Accurately determining lactate threshold

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Accurately determining lactate threshold

Accurately determining lactate threshold

A graded exercise test or field test with actual blood lactate sampling is the best way to accurately determine one’s lactate threshold heart rate, pace or work load.

The term “anaerobic threshold” has long been used synonymously with “lactate threshold,” the blood lactate inflection point.  The word “anaerobic” is defined as “without air.”  This terminology is a source of argument, as the onset of blood lactate accumulation offers no information about anaerobic metabolism and oxygen is present even at maximal exercise intensities (in healthy individuals).

Early models proposed linkages between a lack of oxygen in the working muscle, lactate production and changes in pulmonary ventilation.  These causal linkages were attractive to researchers as lactate threshold could be estimated by observing the rate at which the athlete was breathing.  Researchers called the point at which pulmonary ventilation and carbon dioxide output begin to increase exponentially “ventilatory threshold,” observable as a substantial increase in breathing rate.  Unfortunately, researchers later discovered that factors such as carbohydrate intake, body mass, mode of exercise and speed of movement all can affect ventilatory and lactate threshold determination.

Studies on patients with McArdle’s syndrome place additional doubt on the anaerobic threshold – ventilatory threshold – lactate threshold relationship.  McArdle’s syndrome is a disorder where the sufferer lacks the enzyme phosphorylase, rendering them incapable of breaking down glycogen to form lactic acid.  Even though McArdle’s syndrome patients are incapable of producing lactic acid, they still demonstrate ventilatory threshold during graded exercise tests.  Therefore, it can be assumed that blood lactate levels are not directly linked to breathing rate.  In studies using healthy young male subjects, glycogen levels were also found to affect the relationship between lactate threshold and ventilatory threshold.  When glycogen was depleted in the subjects, ventilatory threshold occurred at a lower power output than lactate threshold, both occurring lower as compared to test results for well fed subjects.  Other studies have also found dissociation of the lactate threshold – ventilatory threshold relationship following an endurance training protocol.

Researchers sought an explanation as to why lactate threshold and ventilatory threshold sometimes occur simultaneously, even though blood lactate accumulation is not necessarily attributed to a lack of oxygen.  As exercise intensity increases, fast-twitch muscle fibers are recruited, producing lactic acid regardless of whether or not oxygen is absent.  Breathing rate during exercise is predominantly controlled by neural factors, mainly the carotid and aortic bodies, which are sensitive to the amount of oxygen and carbon dioxide present in arterial blood.  While these factors may cause lactate threshold and ventilatory threshold to occur simultaneously, it does not necessarily indicate that the working muscles lacked oxygen.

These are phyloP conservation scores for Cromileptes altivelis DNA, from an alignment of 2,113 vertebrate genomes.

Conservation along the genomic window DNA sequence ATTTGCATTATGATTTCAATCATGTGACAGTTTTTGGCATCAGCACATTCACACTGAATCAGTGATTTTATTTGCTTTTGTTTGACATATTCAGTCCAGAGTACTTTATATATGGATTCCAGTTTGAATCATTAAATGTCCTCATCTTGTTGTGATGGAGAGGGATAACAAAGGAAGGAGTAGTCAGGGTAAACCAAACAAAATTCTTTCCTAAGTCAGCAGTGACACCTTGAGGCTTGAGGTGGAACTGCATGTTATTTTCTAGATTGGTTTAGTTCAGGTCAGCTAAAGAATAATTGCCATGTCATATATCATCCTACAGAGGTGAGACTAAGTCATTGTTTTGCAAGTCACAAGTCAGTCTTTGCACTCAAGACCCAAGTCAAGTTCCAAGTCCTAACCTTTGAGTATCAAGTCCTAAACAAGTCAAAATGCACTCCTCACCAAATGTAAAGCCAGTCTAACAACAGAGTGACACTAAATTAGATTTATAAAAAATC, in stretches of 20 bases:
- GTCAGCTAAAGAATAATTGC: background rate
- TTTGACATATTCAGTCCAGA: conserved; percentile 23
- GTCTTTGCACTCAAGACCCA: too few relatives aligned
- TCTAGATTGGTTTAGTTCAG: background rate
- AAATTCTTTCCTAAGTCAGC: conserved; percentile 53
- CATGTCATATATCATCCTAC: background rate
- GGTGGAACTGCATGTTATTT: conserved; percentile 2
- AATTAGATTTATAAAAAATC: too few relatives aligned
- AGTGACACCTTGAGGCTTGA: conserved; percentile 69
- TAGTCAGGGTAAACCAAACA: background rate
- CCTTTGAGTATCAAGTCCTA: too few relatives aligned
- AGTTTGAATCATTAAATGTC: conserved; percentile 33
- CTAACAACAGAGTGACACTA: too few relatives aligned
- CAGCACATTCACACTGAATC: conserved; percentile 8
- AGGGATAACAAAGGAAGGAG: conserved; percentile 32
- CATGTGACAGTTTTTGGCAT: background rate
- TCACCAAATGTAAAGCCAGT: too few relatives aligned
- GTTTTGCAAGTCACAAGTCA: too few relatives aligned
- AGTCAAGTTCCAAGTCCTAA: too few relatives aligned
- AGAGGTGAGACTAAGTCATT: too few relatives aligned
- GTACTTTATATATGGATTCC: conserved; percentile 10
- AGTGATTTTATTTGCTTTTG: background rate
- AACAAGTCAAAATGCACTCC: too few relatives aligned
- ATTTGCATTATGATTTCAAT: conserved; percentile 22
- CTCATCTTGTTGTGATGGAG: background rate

Even though lactate threshold and ventilatory threshold occur simultaneously in some instances, it is still inappropriate to classify their occurrences as an anaerobic threshold.   Recruitment of fast-twitch muscle fibers can cause lactate levels to rise regardless or whether or not the muscles are oxygen deficient.  Lactate levels rise simply because production and release of lactate occurs at a rate faster than removal mechanisms can accommodate.  Even at maximal exercise intensities, when the most oxygen is being utilized (VO2 max), the partial pressure of oxygen in the mitochondria never drops below critical levels.  There are simply too many variables affecting ventilatory rate to use it to establish an athlete’s training zones.

Article by Adam Baskin, M.A.

Baskin’s holds a degree in Clinical Exercise Physiology and he is a USA Cycling Elite Coach.  He works at the National Training Center in Clermont, Florida, conducting sports science tests including LT, VO2 max and bike fits.  Baskin is also a Category 1 rider on the road and track.